Alito also argued that “it is not at all obvious how our existing precedents, which predate the age of the Internet, should apply to large social media companies.” Jain, whose group has argued there’s precedent to suggest key aspects of the law are unconstitutional, said that the remarks “suggest at least some potential sympathy with Texas’s arguments here.”
Regardless of justices’ initial inclinations on the case, Wilkens said he thinks the court will agree with Alito that it’s an issue too big to pass up more broadly.
“I think the court will see it that way, given the role that social media platforms play in public discourse,” he said.
Our top tabs
The FTC revamps its Amazon antitrust investigation
The Federal Trade Commission has zeroed in on Amazon’s cloud-computing business and $8.45 billion acquisition of movie studio MGM, Bloomberg News’s Leah Nylen reports. FTC Deputy Director of Competition John Newman has also shaken up the team looking at Amazon since he joined the agency in December.
FTC Chair Lina Khan has notably “helped draft some lines of questioning for investigators,” Leah writes. Amazon has tried to bar Khan from overseeing antitrust matters involving the company, arguing that her past criticisms of the company prevent her from overseeing such matters with “an open mind.” In her confirmation hearing, Khan told Sen. Mike Lee (R-Utah) that she would approach issues “with an eye to the underlying facts and the empirics and really be following the evidence,” and would consult with agency ethics officials about requests for her recusal.
Amazon didn’t respond to Bloomberg News’s request for comment. The FTC declined to comment to the outlet.
(Amazon founder Jeff Bezos owns The Washington Post.)
The team behind two failed cryptocurrencies has a new coin, infuriating critics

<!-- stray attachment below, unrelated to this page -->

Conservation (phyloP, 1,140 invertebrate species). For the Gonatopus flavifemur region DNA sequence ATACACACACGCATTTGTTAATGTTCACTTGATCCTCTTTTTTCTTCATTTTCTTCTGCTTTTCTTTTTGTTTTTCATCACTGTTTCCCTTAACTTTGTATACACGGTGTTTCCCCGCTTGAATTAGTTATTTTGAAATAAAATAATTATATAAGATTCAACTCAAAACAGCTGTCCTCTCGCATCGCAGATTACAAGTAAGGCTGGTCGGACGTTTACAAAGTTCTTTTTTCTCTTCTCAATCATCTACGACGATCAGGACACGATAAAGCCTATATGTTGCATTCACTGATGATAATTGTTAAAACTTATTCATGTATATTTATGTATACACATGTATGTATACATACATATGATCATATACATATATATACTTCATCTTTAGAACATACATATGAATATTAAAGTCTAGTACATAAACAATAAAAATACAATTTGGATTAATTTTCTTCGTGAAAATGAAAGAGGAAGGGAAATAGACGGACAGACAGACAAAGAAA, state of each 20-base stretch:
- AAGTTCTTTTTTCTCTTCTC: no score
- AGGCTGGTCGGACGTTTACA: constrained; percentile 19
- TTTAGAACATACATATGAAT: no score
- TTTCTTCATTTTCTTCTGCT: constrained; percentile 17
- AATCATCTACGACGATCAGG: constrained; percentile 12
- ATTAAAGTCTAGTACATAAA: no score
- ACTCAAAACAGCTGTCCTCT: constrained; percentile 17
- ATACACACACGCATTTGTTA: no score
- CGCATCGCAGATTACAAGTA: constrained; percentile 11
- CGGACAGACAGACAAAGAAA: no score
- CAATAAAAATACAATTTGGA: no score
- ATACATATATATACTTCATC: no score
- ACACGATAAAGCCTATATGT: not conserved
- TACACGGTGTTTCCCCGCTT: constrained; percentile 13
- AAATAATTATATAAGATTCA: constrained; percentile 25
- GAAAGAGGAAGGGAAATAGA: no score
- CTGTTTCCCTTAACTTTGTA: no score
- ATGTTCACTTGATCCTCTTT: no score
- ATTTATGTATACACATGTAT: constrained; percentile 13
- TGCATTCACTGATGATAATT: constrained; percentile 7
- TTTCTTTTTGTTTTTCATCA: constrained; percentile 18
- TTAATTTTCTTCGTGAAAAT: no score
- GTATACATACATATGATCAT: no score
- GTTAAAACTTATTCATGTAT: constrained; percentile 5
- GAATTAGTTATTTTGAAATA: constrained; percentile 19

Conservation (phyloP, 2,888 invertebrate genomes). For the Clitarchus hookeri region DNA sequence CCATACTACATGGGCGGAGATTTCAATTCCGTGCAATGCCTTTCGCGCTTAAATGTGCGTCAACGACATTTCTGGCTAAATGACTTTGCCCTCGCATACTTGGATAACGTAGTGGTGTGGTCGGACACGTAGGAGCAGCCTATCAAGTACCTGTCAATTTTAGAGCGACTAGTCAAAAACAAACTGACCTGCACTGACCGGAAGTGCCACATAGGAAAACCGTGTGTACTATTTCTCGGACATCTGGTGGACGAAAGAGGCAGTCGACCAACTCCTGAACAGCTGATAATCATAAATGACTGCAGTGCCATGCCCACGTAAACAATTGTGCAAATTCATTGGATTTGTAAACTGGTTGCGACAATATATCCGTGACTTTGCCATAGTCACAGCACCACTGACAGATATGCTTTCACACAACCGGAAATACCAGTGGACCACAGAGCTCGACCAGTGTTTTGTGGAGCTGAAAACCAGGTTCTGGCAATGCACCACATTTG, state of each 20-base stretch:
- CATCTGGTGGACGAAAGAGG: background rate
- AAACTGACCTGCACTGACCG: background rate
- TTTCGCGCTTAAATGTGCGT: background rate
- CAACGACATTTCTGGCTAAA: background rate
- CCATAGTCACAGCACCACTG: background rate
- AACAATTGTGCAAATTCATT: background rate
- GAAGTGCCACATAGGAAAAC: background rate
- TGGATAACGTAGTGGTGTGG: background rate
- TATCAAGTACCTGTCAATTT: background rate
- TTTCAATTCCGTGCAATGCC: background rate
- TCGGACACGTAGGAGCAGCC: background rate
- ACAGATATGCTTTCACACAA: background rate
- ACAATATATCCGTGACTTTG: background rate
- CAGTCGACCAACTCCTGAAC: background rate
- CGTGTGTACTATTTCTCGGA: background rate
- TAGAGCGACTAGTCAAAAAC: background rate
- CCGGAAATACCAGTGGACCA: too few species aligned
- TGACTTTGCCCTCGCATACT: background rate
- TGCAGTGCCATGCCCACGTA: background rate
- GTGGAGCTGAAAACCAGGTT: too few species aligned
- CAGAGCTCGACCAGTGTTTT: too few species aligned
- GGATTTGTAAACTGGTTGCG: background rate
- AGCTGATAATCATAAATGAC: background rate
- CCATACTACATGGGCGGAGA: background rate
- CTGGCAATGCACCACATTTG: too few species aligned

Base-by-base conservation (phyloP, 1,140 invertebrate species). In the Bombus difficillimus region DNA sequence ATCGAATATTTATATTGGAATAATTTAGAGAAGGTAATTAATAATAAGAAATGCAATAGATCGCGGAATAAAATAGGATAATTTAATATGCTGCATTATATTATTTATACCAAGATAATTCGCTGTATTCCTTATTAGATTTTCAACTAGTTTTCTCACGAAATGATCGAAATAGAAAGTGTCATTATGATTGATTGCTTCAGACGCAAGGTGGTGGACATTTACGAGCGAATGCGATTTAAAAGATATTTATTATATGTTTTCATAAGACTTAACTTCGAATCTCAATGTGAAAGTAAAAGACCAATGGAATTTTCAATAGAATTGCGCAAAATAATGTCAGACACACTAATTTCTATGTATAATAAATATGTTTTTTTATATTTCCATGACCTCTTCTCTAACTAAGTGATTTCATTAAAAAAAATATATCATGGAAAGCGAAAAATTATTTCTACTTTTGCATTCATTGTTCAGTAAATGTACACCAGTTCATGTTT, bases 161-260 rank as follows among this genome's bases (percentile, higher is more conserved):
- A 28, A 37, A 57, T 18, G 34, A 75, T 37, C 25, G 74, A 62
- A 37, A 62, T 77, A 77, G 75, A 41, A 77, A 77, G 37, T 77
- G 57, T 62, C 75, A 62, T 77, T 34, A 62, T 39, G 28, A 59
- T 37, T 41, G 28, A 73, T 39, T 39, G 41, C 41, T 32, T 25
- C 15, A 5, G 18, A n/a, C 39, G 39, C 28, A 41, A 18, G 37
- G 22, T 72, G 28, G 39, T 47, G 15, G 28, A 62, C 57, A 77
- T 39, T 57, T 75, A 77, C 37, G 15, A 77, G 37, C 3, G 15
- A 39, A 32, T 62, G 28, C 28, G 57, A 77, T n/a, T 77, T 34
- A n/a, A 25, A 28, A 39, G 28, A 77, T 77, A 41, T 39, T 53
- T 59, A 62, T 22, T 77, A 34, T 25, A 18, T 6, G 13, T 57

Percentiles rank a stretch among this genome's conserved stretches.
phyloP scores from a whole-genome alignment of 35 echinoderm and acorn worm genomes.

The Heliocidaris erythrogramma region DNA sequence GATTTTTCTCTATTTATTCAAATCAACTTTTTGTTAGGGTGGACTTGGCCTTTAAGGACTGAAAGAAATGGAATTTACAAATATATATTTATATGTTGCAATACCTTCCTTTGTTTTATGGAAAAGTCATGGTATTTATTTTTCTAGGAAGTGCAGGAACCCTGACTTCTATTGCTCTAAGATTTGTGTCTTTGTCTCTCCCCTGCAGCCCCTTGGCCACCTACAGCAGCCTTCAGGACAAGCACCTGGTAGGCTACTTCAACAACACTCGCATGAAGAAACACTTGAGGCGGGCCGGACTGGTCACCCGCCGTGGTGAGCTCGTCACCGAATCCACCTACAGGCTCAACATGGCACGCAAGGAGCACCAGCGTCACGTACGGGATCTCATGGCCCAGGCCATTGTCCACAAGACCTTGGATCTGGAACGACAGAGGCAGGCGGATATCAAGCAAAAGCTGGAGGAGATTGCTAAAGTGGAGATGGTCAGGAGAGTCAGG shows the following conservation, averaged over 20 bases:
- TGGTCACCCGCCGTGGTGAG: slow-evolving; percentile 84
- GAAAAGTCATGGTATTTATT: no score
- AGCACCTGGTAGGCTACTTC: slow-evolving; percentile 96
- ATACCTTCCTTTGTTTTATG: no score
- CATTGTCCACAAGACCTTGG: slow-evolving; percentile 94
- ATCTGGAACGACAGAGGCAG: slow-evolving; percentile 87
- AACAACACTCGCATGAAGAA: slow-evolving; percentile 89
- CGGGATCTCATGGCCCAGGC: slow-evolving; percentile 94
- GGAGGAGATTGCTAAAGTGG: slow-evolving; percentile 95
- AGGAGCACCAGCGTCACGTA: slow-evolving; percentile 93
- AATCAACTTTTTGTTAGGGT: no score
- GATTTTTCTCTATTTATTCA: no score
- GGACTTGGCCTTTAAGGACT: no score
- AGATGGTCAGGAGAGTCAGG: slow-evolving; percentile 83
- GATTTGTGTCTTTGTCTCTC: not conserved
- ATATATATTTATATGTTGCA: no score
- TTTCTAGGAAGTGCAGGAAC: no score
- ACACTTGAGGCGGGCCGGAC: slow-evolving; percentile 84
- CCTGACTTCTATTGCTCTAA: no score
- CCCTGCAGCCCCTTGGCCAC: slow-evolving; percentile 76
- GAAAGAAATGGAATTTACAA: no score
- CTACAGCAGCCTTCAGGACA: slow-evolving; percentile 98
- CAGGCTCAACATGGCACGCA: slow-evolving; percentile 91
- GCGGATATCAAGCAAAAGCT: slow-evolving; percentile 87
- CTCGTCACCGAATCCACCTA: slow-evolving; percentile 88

Terraform Labs started trading Luna 2.0 on Saturday, Pranshu Verma reports. The start-up was behind TerraUSD and sister cryptocurrency Luna, which crashed three weeks ago and wiped out most of its investors. That episode refocused the attention of Washington lawmakers.
Some investors who lost money in Terraform Labs's previous coins will be able to get some tokens free. But Luna 2.0 has had a rocky beginning, plummeting nearly 75 percent before it subsequently regained some of its value. As of Tuesday evening, it was trading at roughly half its starting price.
The episode highlights the ineffectiveness of regulators, crypto critics say. “It’s the little guy who’s being sold false promises [and] who’s getting absolutely torn apart by this,” said Molly White, who runs the website Web3 Is Going Just Great. “It’s just an enormous failure on the part of regulators.” It’s not clear whether regulators will take broader action against Do Kwon, who founded Terraform Labs. The start-up didn’t respond to a request for comment.
Rant and rave
Some aspects of the Supreme Court's decision on the Texas social media law surprised tech experts and journalists. The Stanford Cyber Policy Center's Daphne Keller:
I probably don't really want to know.— Daphne Keller (@daphnehk) May 31, 2022
Appellate lawyer Raffi Melkonian:
Journalist Casey Newton and Google Cloud's Quentin Hardy:
It's as if the Founding Fathers never had a Tik Tok about assault rifles go viral.— Quentin Hardy (@qhardy) May 31, 2022
Inside the industry
- The R Street Institute hosts an event on the path forward for a federal privacy law Wednesday at noon.
- The Atlantic Council hosts an event on the upcoming election for secretary general of the International Telecommunications Union on Thursday at noon.
- The Atlantic Council’s Digital Forensic Research Lab hosts a two-day summit starting June 6.